The Supreme Court’s 5-to-4 ruling in Citizens United in 2010 was shaped by an extreme view of the First Amendment: money equals speech, and independent spending by wealthy organizations and individuals poses no problem to the political system. The court cavalierly dismissed worries that those with big bank accounts – and big megaphones – have an unfair advantage in exerting political power. It simply asserted that “the people have the ultimate influence over elected officials” – as if campaigns were not in the business of influencing and manipulating voters.

The flood of money unleashed this election season is a direct consequence of this naïve, damaging view, which has allowed wealthy organizations and individuals to drown out other voices in the campaign. The decision created a controlling precedent for other legal decisions that made so-called super PACs the primary vehicles for unlimited spending from wealthy organizations and individuals. In theory, they operate independently of candidates. In reality, candidates are outsourcing their attack ads to PACs, so financing a PAC is equivalent to financing a campaign.

Stephen Rattner: The Rich Get Even Richer

NEW statistics show an ever-more-startling divergence between the fortunes of the wealthy and everybody else – and the desperate need to address this wrenching problem. Even in a country that sometimes seems inured to income inequality, these takeaways are truly stunning. [..]

The only way to redress the income imbalance is by implementing policies that are oriented toward reversing the forces that caused it. That means letting the Bush tax cuts expire for the wealthy and adding money to some of the programs that House Republicans seek to cut. Allowing this disparity to continue is both bad economic policy and bad social policy. We owe those at the bottom a fairer shot at moving up.

Robert Kuttner: Health Reform’s Day in Court: Don’t Bet the Farm on the Mandate

The constitutionality of the Affordable Care Act, the subject of three days of oral argument before the Supreme Court beginning Monday, could well turn on whether the Court concludes that Congress can compel a citizen to buy a commercial product, in this case health insurance.

At the heart of the Act is the “individual mandate” which President Obama campaigned against as a candidate, and then turned around and supported as president. The mandate was part of a deal with the health insurance industry, which stopped ferociously opposing the Administration’s bill once it became a source of additional business.

The Administration and its supporters contend that requiring people to purchase health insurance is a natural extension of the Constitution’s Commerce Clause. If government can regulate health insurance at all, they say, it can legitimately use a mandate as a policy instrument.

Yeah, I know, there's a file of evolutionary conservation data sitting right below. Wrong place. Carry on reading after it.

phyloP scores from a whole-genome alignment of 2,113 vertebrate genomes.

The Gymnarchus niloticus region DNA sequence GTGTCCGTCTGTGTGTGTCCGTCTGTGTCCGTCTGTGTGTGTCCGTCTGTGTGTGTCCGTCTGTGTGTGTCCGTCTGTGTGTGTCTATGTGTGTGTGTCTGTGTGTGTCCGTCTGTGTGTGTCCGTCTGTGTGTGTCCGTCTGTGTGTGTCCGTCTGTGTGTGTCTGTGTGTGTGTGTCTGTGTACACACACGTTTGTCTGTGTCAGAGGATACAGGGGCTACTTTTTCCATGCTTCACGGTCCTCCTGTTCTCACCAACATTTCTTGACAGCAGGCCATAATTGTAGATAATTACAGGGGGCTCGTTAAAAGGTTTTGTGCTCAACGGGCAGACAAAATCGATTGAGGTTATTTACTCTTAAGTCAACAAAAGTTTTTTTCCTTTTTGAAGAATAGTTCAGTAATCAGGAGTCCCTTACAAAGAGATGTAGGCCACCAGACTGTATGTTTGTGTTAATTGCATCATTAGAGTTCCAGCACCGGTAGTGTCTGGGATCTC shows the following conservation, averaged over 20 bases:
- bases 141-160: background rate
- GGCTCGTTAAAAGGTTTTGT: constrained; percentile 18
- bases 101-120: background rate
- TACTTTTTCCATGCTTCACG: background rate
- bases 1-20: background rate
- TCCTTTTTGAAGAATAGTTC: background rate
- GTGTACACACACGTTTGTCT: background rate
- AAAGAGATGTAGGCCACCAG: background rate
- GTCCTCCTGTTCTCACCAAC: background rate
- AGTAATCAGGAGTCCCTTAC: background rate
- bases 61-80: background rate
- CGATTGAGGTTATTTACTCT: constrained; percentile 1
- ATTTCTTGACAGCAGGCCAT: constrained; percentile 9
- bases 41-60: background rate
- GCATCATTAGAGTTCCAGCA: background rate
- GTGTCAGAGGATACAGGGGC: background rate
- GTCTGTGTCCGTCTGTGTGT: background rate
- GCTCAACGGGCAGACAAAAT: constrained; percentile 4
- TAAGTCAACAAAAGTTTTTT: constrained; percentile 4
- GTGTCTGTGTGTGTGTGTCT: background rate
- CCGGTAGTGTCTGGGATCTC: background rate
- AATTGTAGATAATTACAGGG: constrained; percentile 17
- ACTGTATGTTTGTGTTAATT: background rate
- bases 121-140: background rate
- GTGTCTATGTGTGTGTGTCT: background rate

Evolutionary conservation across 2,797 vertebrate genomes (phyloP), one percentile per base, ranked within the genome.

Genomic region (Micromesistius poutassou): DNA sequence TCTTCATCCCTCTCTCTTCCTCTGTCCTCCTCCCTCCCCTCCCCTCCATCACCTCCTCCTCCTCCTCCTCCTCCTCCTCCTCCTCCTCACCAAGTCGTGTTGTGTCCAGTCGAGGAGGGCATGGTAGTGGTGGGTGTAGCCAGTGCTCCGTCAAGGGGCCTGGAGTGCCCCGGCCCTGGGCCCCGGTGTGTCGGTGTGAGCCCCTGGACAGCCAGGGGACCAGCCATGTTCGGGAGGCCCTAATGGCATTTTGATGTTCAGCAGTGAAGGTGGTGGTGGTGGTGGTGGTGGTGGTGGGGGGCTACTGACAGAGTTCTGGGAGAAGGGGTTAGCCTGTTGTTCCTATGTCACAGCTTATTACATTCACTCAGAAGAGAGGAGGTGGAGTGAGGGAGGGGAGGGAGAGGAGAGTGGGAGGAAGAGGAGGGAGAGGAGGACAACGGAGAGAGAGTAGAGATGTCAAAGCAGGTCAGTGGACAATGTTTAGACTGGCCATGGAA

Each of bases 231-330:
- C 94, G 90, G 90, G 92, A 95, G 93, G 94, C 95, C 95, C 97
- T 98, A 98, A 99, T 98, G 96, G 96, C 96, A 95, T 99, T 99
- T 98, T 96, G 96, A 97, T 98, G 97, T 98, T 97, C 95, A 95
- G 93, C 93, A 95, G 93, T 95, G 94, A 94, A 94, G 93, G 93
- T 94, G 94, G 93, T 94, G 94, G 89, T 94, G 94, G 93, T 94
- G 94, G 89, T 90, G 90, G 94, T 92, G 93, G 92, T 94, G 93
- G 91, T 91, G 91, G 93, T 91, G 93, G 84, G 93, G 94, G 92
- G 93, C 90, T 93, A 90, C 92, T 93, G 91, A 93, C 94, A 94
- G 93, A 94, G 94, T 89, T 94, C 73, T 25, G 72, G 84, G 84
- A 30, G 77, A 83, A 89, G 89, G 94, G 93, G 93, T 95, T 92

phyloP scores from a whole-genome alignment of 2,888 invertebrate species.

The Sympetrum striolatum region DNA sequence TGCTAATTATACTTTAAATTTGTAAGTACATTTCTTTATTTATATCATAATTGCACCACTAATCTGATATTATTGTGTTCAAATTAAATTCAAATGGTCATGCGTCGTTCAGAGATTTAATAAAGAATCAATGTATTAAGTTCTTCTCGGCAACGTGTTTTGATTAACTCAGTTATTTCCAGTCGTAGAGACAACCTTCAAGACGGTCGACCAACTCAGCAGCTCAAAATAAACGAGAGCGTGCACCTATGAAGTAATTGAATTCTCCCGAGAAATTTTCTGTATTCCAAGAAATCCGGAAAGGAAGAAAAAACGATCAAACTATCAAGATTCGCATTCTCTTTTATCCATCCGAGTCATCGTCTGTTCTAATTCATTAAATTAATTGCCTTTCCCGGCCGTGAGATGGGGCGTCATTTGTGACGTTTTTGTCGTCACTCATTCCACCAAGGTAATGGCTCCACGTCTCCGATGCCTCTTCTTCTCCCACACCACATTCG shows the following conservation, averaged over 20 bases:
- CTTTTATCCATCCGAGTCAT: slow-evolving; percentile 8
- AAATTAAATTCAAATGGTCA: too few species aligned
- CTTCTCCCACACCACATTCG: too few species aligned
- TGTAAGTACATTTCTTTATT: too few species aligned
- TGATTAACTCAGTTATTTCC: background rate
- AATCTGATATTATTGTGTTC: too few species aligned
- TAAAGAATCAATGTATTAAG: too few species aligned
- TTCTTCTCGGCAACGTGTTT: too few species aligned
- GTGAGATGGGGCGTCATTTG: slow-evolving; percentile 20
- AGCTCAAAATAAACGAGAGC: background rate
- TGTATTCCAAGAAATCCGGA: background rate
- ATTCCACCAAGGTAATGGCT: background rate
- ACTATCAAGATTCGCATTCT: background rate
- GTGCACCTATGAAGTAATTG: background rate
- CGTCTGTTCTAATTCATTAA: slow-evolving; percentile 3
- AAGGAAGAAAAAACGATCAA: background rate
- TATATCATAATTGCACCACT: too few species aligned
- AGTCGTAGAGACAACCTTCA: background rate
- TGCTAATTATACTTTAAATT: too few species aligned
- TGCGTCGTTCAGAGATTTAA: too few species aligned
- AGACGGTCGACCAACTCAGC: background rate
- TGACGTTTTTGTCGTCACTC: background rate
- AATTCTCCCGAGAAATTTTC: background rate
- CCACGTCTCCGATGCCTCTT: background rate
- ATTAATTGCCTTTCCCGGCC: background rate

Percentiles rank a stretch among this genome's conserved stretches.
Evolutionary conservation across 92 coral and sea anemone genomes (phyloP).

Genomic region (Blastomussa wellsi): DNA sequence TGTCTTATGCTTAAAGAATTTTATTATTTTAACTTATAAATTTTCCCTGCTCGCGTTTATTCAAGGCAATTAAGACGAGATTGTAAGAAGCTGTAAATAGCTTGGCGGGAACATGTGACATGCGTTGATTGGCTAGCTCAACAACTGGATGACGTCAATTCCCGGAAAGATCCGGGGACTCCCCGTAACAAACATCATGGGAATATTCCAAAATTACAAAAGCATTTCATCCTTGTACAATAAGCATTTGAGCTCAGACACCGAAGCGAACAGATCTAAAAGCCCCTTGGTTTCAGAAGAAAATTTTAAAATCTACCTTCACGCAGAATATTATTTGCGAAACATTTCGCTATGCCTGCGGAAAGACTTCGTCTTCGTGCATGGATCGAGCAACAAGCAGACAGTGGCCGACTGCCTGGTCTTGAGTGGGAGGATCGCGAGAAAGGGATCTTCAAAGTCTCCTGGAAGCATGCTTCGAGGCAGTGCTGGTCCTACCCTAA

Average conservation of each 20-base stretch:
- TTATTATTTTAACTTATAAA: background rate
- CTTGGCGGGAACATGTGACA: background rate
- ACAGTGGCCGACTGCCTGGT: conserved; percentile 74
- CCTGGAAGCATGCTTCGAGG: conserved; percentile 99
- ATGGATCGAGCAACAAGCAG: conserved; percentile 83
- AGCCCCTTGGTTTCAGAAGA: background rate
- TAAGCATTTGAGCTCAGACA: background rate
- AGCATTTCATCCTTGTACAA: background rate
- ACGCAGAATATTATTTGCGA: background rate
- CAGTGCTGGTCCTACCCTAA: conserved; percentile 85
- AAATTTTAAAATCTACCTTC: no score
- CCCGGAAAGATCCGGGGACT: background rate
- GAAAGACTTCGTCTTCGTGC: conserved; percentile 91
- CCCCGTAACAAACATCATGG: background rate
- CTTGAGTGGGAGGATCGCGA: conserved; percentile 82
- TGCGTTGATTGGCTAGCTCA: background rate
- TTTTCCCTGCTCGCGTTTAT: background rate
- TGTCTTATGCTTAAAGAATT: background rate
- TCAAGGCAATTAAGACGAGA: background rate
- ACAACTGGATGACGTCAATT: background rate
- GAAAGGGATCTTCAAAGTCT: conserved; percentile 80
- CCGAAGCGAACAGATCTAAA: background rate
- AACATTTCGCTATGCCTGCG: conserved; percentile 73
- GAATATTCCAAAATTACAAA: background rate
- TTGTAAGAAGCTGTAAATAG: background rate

Jeff Goodell: Lessons from Obama’s Keystone Cave-In

Last week, President Obama stood in front of a pile of big green pipes – yes, green pipes – in Cushing, Oklahoma, and promised to expedite approval of federal permits for the southern leg of the controversial Keystone XL pipeline.  It was a crushing defeat for enviros and clean energy activists, many of whom have waged a long and pitched political battle over the fate of the pipeline [..]

In any crass political calculation, drilling for oil will always win more votes than putting a price on carbon.  But if I recall what I was taught in fifth-grade American government class, we elect presidents to do more than crass political calculations.  Obama wants to be thought of as the president who freed us from foreign oil.  But if he doesn’t show some political courage, he may well be remembered as the president who cooked the planet.

Elizabeth Grossman: Scientists Warn of Low-Dose Risks of Chemical Exposure

A new study finds that even low doses of hormone-disrupting chemicals – used in everything from plastics to pesticides – can have serious effects on human health. These findings, the researchers say, point to the need for basic changes in how chemical safety testing is conducted.

Since before the publication of Rachel Carson’s Silent Spring 50 years ago, scientists have known that certain synthetic chemicals can interfere with the hormones that regulate the body’s most vital systems. Evidence of the health impacts of so-called endocrine-disrupting chemicals grew from the 1960s to the 1990s. With the 1996 publication of Our Stolen Future by Theo Colborn, Dianne Dumanoski, and J. Peterson Myers, many people heard for the first time how such exposures – from industrial pollution, pesticides, and contact with finished consumer products, such as plastics – were affecting people and wildlife. Since then public concern about these impacts has grown.

Mar 26 2012

Obama, the “Neocon”